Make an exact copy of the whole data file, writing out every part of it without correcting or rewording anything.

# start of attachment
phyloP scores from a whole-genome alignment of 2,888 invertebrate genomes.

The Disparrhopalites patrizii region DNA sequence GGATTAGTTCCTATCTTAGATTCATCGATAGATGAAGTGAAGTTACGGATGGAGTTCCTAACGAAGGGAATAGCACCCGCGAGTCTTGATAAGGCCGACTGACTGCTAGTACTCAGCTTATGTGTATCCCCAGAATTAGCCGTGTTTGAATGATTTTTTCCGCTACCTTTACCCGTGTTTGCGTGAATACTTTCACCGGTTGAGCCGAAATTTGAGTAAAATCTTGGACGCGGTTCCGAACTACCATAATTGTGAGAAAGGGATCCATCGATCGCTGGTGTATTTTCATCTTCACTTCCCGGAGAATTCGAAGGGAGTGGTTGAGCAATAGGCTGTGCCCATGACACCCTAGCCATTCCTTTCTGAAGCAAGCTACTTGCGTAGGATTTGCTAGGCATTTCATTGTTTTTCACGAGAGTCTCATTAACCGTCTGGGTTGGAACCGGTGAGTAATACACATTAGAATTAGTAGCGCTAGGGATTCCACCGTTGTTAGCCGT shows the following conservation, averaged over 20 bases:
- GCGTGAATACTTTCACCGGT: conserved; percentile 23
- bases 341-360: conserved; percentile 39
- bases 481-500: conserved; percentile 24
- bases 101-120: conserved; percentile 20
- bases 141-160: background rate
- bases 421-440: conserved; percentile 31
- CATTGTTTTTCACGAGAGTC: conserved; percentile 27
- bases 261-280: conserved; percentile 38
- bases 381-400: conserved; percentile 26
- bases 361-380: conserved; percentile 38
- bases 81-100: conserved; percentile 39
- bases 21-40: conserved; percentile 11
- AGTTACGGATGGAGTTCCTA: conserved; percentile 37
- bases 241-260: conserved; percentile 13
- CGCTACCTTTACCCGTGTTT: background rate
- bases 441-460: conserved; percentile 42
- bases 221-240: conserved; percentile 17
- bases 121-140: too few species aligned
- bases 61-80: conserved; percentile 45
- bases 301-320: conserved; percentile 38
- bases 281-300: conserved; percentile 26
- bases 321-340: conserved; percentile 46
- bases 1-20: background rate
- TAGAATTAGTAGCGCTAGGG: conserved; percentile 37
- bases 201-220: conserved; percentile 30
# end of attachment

phyloP scores from a whole-genome alignment of 2,888 invertebrate genomes.

The Disparrhopalites patrizii region DNA sequence GGATTAGTTCCTATCTTAGATTCATCGATAGATGAAGTGAAGTTACGGATGGAGTTCCTAACGAAGGGAATAGCACCCGCGAGTCTTGATAAGGCCGACTGACTGCTAGTACTCAGCTTATGTGTATCCCCAGAATTAGCCGTGTTTGAATGATTTTTTCCGCTACCTTTACCCGTGTTTGCGTGAATACTTTCACCGGTTGAGCCGAAATTTGAGTAAAATCTTGGACGCGGTTCCGAACTACCATAATTGTGAGAAAGGGATCCATCGATCGCTGGTGTATTTTCATCTTCACTTCCCGGAGAATTCGAAGGGAGTGGTTGAGCAATAGGCTGTGCCCATGACACCCTAGCCATTCCTTTCTGAAGCAAGCTACTTGCGTAGGATTTGCTAGGCATTTCATTGTTTTTCACGAGAGTCTCATTAACCGTCTGGGTTGGAACCGGTGAGTAATACACATTAGAATTAGTAGCGCTAGGGATTCCACCGTTGTTAGCCGT shows the following conservation, averaged over 20 bases:
- GCGTGAATACTTTCACCGGT: conserved; percentile 23
- bases 341-360: conserved; percentile 39
- bases 481-500: conserved; percentile 24
- bases 101-120: conserved; percentile 20
- bases 141-160: background rate
- bases 421-440: conserved; percentile 31
- CATTGTTTTTCACGAGAGTC: conserved; percentile 27
- bases 261-280: conserved; percentile 38
- bases 381-400: conserved; percentile 26
- bases 361-380: conserved; percentile 38
- bases 81-100: conserved; percentile 39
- bases 21-40: conserved; percentile 11
- AGTTACGGATGGAGTTCCTA: conserved; percentile 37
- bases 241-260: conserved; percentile 13
- CGCTACCTTTACCCGTGTTT: background rate
- bases 441-460: conserved; percentile 42
- bases 221-240: conserved; percentile 17
- bases 121-140: too few species aligned
- bases 61-80: conserved; percentile 45
- bases 301-320: conserved; percentile 38
- bases 281-300: conserved; percentile 26
- bases 321-340: conserved; percentile 46
- bases 1-20: background rate
- TAGAATTAGTAGCGCTAGGG: conserved; percentile 37
- bases 201-220: conserved; percentile 30